My friend Phil and I decided to meet up on a sunny Sunday afternoon. He and I had not spent much time together recently, so a long “hang out” session was overdue.
I made us some gourmet coffee, he grabbed some pan dulce, and off we went….but we didn’t know where. My mind scrambled for ideas: should we go to a Starbucks? (No, we already had coffee.) How about a park? (Maybe. It was a little warm and we would be better off in some shade.) Did I feel like going to a mall? (Geesh. I hate having to be indoors if the weather is beautiful.)
I really wasn’t sure where to suggest we go. “What are you thinking, Phil?” “I haven’t a clue.” That was 5 minutes into our trip.
It dawned on me that maybe we could enjoy the day driving. Watch the scenery and just cruise; not on surface streets of suburbia or the freeway (I wasn’t insane). I suggested that we take a scenic drive through the depths of Orange County’s back country. I had done it before with a dear friend who showed it to me and proved it looped around to a major freeway so we didn’t have to worry about getting lost.
We were soon on the scenic route. We started talking about fishing at the sight of Irvine Lake. We were then upon “Cooks Corner,” a famous biker hang out. Phil asked where the monastery or abbey was. I hadn’t the faintest idea, but knew that if we were to go there anytime, now was a good time since it was out in the very same back country we were driving through.
I started to grab the phone to look up directions, and Phil pulled off to the shoulder and came to a crawling stop. I looked out the driver’s window, and there before my eyes was a driveway with a gate and a white brick wall that said “Norbertine Fathers.”
“Um, wait, I think that’s it!” And so we ascended up the driveway in search of something.
When people visit churches, monasteries, chapels, there is always a “search” that has spiritual roots. The search for meaning; the search for a place to unload our prayers; the search for sacred silence. For my friend and me, it was a search for all these, and even for things that our souls and bodies needed but hadn’t placed a word or phrase to that need.
Most of the grounds seemed closed off to the public to respect the atmosphere of the cloister, which means respecting the men who were in their rooms or walking around outside in a state of prayer. So we headed straight to the chapel.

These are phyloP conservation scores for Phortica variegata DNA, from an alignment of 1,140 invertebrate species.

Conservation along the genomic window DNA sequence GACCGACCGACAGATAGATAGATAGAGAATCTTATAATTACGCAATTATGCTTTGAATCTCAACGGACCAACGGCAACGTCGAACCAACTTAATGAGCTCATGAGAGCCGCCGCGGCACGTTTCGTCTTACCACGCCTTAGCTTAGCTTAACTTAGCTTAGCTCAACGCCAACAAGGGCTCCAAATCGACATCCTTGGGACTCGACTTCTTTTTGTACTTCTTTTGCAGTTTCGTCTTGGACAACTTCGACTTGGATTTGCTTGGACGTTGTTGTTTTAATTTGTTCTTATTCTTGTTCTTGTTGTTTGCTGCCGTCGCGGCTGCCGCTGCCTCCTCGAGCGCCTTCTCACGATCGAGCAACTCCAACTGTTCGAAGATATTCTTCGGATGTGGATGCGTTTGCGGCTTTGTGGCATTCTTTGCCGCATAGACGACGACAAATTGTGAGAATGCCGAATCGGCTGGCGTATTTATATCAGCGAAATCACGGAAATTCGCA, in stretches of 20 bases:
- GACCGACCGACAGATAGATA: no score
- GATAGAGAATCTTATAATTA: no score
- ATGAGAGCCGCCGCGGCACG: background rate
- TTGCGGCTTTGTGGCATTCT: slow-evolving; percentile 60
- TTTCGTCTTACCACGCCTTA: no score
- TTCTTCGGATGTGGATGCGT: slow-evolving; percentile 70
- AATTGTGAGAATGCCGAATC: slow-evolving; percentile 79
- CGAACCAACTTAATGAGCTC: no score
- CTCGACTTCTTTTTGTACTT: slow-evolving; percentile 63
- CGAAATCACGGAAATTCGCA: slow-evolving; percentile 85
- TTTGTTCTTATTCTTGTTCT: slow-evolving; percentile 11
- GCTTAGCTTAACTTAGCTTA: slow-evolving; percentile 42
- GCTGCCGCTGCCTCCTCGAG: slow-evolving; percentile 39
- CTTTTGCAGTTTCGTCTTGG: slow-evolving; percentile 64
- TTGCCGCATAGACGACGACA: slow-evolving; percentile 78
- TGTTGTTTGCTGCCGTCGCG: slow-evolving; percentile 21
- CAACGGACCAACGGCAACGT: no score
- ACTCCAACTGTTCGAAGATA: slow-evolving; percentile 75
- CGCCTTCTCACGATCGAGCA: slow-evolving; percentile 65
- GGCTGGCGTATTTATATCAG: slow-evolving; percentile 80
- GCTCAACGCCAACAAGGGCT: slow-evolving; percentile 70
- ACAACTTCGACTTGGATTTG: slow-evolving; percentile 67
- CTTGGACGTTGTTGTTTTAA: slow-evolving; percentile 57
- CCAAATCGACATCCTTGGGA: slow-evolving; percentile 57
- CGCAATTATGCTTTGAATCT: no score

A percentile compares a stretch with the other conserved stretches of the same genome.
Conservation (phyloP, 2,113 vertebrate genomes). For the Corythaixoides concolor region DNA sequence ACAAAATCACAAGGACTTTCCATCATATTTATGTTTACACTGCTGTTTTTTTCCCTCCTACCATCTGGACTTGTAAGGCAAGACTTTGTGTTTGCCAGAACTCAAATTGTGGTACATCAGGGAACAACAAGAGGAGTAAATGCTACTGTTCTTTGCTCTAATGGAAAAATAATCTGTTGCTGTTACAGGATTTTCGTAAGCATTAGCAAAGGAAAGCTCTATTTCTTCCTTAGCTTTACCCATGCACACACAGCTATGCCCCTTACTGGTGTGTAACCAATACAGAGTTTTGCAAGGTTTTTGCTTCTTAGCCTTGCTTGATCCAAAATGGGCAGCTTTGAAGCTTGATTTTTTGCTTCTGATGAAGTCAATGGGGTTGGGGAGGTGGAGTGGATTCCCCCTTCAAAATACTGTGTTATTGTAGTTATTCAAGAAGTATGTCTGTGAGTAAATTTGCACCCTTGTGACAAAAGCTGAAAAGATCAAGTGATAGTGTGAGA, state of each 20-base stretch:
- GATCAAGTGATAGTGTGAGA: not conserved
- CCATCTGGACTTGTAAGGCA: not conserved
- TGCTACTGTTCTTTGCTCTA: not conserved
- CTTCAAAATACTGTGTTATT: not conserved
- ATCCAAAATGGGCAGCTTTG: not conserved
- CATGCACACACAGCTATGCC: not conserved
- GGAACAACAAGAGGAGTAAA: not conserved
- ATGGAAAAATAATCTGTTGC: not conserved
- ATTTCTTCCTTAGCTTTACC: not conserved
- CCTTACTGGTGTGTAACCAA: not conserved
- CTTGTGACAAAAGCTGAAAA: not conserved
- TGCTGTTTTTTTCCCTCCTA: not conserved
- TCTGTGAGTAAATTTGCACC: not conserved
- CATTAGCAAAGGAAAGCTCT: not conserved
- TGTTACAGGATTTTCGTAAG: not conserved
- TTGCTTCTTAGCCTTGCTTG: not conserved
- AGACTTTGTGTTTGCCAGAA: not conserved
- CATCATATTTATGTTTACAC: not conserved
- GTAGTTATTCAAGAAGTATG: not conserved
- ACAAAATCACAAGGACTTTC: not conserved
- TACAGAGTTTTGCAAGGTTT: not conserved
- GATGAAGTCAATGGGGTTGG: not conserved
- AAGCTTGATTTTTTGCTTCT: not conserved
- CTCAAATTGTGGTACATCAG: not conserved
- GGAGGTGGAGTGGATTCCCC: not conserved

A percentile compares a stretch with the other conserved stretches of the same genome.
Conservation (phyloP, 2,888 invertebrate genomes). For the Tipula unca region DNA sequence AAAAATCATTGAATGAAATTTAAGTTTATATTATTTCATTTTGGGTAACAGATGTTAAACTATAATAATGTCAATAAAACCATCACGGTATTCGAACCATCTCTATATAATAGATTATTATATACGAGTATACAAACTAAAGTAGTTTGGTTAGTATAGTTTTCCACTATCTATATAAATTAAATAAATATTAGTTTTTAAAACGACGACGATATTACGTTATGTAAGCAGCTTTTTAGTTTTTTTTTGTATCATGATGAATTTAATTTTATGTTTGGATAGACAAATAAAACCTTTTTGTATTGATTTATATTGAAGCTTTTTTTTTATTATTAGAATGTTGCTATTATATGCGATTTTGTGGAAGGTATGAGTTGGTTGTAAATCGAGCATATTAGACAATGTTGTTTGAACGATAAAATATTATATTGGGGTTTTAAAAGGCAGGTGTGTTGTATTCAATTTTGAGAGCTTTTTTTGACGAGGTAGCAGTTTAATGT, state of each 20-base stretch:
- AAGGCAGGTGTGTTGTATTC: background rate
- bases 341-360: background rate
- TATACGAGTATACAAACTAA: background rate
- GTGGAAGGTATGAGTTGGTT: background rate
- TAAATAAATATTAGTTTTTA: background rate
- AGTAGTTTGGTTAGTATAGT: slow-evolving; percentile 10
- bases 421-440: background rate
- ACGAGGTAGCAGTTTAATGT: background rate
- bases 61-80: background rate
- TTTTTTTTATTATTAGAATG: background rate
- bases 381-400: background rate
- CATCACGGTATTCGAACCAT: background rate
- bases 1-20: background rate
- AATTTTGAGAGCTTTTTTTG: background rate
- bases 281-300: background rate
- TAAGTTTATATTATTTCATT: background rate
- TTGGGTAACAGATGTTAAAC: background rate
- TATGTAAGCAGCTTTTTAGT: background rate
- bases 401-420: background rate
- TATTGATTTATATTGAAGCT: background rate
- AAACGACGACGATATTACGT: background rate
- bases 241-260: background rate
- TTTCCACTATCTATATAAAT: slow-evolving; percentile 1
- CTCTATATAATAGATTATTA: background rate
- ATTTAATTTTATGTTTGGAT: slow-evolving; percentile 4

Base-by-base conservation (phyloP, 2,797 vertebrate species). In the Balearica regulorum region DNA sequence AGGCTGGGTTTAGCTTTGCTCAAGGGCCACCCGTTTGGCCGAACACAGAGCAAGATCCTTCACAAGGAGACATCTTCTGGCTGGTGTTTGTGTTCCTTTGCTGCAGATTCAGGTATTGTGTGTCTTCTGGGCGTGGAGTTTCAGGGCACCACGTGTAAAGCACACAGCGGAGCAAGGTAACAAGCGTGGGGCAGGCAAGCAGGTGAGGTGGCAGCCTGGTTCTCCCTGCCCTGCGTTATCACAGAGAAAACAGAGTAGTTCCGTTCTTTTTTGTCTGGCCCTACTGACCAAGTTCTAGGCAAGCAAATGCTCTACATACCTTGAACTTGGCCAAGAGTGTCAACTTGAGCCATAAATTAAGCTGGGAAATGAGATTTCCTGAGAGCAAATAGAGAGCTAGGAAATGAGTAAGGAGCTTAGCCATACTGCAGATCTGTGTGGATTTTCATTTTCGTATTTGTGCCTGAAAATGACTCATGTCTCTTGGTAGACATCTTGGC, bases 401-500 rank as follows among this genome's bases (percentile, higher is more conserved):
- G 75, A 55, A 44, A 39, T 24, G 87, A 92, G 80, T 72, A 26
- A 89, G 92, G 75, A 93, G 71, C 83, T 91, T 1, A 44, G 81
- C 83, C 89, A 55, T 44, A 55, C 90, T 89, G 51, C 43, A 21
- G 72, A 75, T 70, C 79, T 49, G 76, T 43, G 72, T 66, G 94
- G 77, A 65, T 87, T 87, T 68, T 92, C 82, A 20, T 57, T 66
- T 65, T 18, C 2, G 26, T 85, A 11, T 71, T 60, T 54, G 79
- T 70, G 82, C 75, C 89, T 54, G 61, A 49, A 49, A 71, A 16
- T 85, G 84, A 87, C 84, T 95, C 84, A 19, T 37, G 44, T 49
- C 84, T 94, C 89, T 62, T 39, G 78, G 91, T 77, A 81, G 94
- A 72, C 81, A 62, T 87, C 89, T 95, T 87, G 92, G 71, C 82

When I sit down at a church to pray or to prepare for Mass, I tend to be conscious about where I sit. In this case, I didn’t want to be in the back, and I also didn’t want to be right up front since that might have caused any of the Fathers to come up to me and ask if I wanted to join the priesthood. I walked until about the middle, genuflected, entered the pew, knelt and prayed.
I thought about how neat it was that we had decided to spend some of our afternoon in prayer, visiting a church that was definitely out of the way. I basked in the joy of the moment being able to offer up prayers for my friends, family, and myself in a very particular way since I was at an Abbey. I like this idea that we seemed to have always been on this day’s pilgrimage as if it was planned out, and that it reached climax by having us travel up this small hill to go and pray at this St. Michael’s Abbey.
After a good deal of time passed, my friend nugged me and pointed to the stain glass window that was at the end of our pew. It was Saint Gilbert who was being honored with this one stained glass window. Whoa, that’s my name! Of all the pews I could have chosen, I chose the one with my name on it. God definitely wanted this.
Our time up on the hill didn’t end there. I found a very small spot with a bench, shade, and view of the canyon we were traveling through. We took some more time to rest, adore, and discuss the various Catholic ways of approaching hierarchy and obedience; A random but very informative conversation.
The wind cooled the air, the sun gently lowered itself to kiss the hills, and time itself missioned us to our necessary obligation of going back down the hill, and getting back in touch with our realities of obligations. Alas, it was not all bad going back to facing what challenges speckle our life. At least for me, I knew one absolute thing: all this was not coincidence; truly it was Divine Providence, nourishing us in ways that were enough for our next part of the journey.